A timeless classic

Abraham Lincoln (the sixteenth President of the United States) wrote this letter to his son’s headmaster. He is ranked by scholars among the top three US Presidents of all time. Simply put, the letter below is a timeless classic – as relevant today as it was when it was written.

Abraham Lincoln’s letter to his Son’s Headmaster

“He will have to learn, I know, that all men are not just, all men are not true. But teach him also that for every scoundrel there is a hero: that for every selfish politician, there is a dedicated leader…. Teach him that for every enemy there is a friend, it will take time, I know; but teach him if you can, that a dollar earned is of far more value than five found…. Teach him to learn to lose and also to enjoy winning. Steer him away from envy, if you can. Teach him the secret of quiet laughter. Let him learn early that the bullies are the easiest to lick… Teach him, if you can, the wonder of books… but also give him quiet time to ponder over the eternal mystery of birds in the sky, bees in the sun and flowers on a green hillside.

In school, teach him it is far more honourable to fail than to cheat… Teach him to have faith in his own ideas, even if everyone tells him they are wrong… Teach him to be gentle with gentle people and tough with the tough. Try to give my son the strength not to follow the crown when everyone is getting onto the bandwagon, teach him to listen to all men, but teach him also to filter all he hears on a screen of truth and take only the good that comes through.

Teach him, if you can, how to laugh when he is sad… Teach him there is no shame in tears. Teach him to scoff at cynics and to beware of too much sweetness… Teach him to sell his brawn and brain to the highest bidders; but never to put a price tag on his heart and soul. Teach him to close his ears to a howling mob… and to stand and fight if he thinks he is right.

Treat him gently; but do not cuddle him because only the test of fire makes fine steel. Let him have the courage to be impatient… let him have the patience to be brave. Teach him to always have sublime faith in himself because then he will always have sublime faith in mankind.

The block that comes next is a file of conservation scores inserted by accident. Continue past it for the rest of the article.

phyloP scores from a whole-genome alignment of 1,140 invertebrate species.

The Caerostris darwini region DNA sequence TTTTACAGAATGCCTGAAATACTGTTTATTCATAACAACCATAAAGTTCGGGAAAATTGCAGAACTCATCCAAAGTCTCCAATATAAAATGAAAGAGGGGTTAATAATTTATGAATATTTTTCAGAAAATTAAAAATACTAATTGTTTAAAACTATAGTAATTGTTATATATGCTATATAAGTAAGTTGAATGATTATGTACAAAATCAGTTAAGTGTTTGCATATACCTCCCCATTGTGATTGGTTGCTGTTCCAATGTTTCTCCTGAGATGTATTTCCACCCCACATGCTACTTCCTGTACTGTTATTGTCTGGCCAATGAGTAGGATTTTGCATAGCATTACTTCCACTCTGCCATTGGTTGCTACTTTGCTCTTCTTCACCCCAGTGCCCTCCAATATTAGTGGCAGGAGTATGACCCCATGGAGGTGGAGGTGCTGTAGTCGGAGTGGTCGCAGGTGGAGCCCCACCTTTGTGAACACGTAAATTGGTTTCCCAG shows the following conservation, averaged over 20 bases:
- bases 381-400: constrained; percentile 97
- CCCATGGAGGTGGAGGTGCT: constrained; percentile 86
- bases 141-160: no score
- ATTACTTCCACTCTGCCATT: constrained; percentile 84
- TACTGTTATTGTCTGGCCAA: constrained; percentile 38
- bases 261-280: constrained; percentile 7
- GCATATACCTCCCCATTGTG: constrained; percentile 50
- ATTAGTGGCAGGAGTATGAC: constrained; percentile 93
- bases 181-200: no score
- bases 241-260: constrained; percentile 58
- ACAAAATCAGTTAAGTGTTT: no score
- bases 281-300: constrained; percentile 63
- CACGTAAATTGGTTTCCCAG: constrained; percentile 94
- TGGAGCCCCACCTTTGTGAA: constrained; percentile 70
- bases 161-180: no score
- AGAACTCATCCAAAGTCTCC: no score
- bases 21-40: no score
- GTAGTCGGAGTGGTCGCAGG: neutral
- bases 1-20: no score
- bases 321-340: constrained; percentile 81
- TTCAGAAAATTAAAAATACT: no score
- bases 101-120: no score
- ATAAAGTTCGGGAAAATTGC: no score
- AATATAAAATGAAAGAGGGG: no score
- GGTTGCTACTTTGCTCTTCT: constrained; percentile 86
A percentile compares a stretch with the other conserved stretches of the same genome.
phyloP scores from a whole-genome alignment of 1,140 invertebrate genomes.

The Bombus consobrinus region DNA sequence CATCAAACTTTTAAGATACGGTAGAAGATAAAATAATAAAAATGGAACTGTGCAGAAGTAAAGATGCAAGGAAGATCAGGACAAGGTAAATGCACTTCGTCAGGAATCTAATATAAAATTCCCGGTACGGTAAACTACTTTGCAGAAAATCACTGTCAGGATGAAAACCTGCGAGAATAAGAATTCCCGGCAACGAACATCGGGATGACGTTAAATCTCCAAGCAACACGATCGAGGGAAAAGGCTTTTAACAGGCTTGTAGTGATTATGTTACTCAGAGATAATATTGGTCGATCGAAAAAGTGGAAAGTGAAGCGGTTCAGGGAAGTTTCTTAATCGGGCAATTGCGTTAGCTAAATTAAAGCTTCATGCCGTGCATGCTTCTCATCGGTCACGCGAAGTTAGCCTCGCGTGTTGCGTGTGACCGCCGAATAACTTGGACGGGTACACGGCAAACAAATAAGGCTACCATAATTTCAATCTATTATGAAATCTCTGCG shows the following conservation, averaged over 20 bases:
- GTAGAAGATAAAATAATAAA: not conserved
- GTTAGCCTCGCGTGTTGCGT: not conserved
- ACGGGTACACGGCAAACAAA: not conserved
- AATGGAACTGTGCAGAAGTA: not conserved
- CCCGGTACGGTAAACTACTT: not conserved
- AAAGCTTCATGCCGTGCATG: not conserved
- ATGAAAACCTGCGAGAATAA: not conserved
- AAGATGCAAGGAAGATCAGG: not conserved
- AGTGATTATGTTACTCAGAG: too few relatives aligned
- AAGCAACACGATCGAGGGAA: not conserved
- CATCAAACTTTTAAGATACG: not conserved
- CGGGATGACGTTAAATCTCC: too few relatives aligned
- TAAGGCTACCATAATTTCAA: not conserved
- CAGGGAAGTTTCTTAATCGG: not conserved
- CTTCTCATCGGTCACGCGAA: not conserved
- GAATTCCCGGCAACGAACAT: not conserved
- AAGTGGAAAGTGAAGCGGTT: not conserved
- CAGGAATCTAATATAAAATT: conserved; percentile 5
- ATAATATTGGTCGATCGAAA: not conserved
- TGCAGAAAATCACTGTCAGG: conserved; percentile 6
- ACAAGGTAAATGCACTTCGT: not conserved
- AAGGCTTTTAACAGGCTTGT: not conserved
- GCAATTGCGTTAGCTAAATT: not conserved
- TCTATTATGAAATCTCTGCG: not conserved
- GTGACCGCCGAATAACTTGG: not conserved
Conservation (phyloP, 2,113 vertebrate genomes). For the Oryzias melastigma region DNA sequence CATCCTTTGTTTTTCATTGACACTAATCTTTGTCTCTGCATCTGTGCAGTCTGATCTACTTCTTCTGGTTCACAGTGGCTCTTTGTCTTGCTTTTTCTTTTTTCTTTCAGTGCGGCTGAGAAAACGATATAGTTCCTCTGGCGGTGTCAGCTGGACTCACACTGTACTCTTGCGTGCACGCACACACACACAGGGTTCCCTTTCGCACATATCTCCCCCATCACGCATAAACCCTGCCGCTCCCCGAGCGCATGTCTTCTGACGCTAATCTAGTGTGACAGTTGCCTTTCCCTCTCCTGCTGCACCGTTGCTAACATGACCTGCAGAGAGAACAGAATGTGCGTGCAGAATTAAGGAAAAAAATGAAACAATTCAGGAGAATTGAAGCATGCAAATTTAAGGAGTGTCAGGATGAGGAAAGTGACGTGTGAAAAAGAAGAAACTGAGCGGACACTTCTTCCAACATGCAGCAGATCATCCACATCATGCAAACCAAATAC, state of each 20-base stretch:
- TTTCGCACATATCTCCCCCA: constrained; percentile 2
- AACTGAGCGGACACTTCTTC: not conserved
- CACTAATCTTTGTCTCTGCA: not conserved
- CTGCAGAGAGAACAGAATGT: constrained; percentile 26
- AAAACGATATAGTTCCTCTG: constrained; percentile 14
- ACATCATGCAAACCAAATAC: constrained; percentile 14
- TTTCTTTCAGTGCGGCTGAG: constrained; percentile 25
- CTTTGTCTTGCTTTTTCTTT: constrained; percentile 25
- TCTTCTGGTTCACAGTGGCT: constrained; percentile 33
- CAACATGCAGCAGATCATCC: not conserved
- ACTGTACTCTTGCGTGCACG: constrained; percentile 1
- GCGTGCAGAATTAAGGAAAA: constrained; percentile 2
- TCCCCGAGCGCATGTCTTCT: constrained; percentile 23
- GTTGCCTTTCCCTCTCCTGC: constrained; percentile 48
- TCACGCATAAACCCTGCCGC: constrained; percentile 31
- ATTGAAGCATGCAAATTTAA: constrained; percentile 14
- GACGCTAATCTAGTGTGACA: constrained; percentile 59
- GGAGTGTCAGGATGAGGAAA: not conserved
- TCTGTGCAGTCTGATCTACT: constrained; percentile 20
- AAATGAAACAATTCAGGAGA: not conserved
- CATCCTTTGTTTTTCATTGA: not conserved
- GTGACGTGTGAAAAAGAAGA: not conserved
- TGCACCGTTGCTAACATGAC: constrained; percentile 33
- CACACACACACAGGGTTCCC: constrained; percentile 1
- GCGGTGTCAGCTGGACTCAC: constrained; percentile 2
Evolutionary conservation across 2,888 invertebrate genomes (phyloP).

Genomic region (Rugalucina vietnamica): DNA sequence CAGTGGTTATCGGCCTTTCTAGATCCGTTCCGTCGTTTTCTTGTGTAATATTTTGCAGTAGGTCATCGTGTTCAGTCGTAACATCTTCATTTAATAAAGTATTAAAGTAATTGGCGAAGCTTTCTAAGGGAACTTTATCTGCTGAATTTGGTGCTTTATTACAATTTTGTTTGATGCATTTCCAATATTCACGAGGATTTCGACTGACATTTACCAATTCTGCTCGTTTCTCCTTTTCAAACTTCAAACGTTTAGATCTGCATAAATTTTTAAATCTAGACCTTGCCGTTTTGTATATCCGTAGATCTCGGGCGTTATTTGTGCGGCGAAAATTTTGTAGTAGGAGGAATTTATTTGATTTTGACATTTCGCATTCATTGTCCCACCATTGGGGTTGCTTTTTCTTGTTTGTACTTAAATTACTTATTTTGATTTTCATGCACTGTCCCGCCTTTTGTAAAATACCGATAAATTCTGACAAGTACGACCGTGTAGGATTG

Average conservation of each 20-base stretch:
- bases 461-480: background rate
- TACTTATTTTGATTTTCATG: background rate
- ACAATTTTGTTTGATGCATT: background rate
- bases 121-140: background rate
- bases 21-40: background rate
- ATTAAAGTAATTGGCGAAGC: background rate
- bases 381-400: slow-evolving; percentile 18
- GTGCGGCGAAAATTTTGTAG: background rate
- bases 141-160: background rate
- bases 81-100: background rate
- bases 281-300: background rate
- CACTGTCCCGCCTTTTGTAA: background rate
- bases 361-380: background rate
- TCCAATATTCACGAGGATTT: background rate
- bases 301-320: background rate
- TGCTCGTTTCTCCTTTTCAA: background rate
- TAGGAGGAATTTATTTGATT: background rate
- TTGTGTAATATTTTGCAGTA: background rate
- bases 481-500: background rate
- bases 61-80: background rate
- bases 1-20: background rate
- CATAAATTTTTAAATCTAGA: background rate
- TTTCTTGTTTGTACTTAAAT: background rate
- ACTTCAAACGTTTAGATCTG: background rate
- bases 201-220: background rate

This is a big order, but see what you can do… he is such a fine little fellow, my son.”

4 Replies to “A timeless classic”

  1. I first read it in class ninth, It was the second chapter of my syllabus, at age of roughly 15, very young an age to decipher such intellect as this letter offers. But still it had a lasting effect on me. specially the line, Ponder over bees and clouds and mountain, the first time I learned the word ‘Ponder’ and it, in that line, appear so fascinating.

    Re-reading it brought back memories, good, bitter, worse. All in one flow. Quite reminiscing.


  2. I really appreciate what you have put up!!!

    For a moment i have stopped not what i read is instresting but made me think is what as a parent are we giving to our children and our next generation.

    Are we or anyone presently anywhere in the world is thinking in this fashion and is doing it or if not doing it atleast thinking on these lines?

    A really thought provoking act i must say

    Keep up the effort to wonder how we should spend our life, if not what islam say, then what others saying it which is on the good side.

  3. this is something every father/mother should write to his/her child’s teacher. For once i just oversaw writing the same to my future child’s teacher :). Very apreciable and worth-reading i just learned alot from it. Thankyou for sharing it 🙂

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